body painting explained by Human Statue Bodyart
Statue Bodyart Human
here in Sydney, Australia, to as far abroad as Italy
and the United States, people often ask me... "What
is modern body painting"?
has been quite the revival of body painting in Western
society since the 1960s, in part prompted by the liberalization
of social mores regarding nudity and often comes in
sensationalist or exhibitionist forms. Even today
there has been constant debate about the legitimacy
of body painting as an art form, but I think the debate
current modern revival could be said to date back
to the 1933 World's Fair in Chicago when Max Factor,
Sr. and his model Sally Rand were arrested for causing
a public disturbance when he body-painted her with
his new make-up formulated for Hollywood films.
art today evolves to the works more directed towards
personal mythologies, as Jana Sterbak, Rebecca Horn,
Youri Messen-Jaschin or Javier Perez.
painting is not always large pieces on fully nude
bodies, but can involve smaller pieces on displayed
areas of otherwise clothed bodies.
painting led to a minor alternative art movement in
the 1950s and 1960s, which involved covering a model
in paint and then having the model touch or roll on
a canvas or other medium to transfer the paint. French
artist Yves Klein is perhaps the most famous for this,
with his series of paintings "Anthropometries".
The effect produced by this technique creates an image-transfer
from the model's body to the medium. This includes
all the curves of the model's body (typically female)
being reflected in the outline of the image. This
technique was not necessarily monotone; multiple colors
on different body parts sometimes produced interesting
What is body painting and body art?...
art has a rich history in nearly every culture of
the world, from tattooing to bodypainting. While modern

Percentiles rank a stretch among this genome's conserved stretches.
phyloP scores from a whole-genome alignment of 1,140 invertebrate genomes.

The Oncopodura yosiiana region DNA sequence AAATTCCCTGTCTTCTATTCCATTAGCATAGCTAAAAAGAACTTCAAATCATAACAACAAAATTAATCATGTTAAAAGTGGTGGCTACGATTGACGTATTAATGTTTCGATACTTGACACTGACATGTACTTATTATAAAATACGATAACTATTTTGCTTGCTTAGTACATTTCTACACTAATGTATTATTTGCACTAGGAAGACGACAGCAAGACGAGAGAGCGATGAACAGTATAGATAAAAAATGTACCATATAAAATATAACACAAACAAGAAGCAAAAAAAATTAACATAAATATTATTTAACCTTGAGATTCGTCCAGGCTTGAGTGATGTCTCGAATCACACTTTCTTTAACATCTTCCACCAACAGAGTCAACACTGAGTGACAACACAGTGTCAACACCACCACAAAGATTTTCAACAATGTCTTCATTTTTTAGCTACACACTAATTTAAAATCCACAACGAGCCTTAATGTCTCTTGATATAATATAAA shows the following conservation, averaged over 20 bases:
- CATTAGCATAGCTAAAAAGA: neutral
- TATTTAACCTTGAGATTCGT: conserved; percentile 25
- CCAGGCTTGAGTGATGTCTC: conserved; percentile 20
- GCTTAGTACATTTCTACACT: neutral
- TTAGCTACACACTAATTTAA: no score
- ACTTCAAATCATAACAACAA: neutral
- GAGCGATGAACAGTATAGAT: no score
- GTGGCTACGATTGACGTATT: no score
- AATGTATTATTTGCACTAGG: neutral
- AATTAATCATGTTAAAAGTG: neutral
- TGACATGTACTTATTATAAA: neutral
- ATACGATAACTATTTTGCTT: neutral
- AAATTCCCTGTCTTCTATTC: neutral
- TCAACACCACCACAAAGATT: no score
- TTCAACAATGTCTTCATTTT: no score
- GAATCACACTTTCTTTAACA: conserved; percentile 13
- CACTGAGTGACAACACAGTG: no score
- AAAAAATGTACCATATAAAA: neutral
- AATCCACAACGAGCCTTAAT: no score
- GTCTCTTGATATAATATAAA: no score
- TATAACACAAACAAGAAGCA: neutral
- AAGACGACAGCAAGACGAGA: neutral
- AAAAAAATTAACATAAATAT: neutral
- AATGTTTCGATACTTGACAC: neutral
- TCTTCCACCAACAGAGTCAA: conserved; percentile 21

body art is sometimes seen as the realm of rebellious
teenagers, a resurgence in the movement has brought
body art back to the mainstream.
term "bodypainting," or body painting, may
refer to any number of things, including, but not
limited to, face painting and body painting in Western
culture, mendhi (or henna) from India, woad from ancient
Scotland, huito from South America and tattoos.
body paint was worn during ceremonies such as marriages,
funerals, coming of age rites or before battles and
wars. It is still practiced for these purposes among
some societies today. Body painting was often utilized
in religious ceremonies, and examples of this can
be traced back to early period cave paintings in various
parts of the world.
art also has a longstanding tradition in the theater
and performing arts world, such as the traditional
white face of Japanese Kabuki theater. Modern circus
clown makeup is also considered by some to be a form
of body art. In the case of body art for performing
arts, the methods and materials that are used are
often heavily guarded secrets among performers.
learn more about the world of bodypainting (and human
statues - live statues), bodyart and makeup, check
the official websites of our Human Statue Bodyart
and Human Entertainment www.humanentertainment.com.au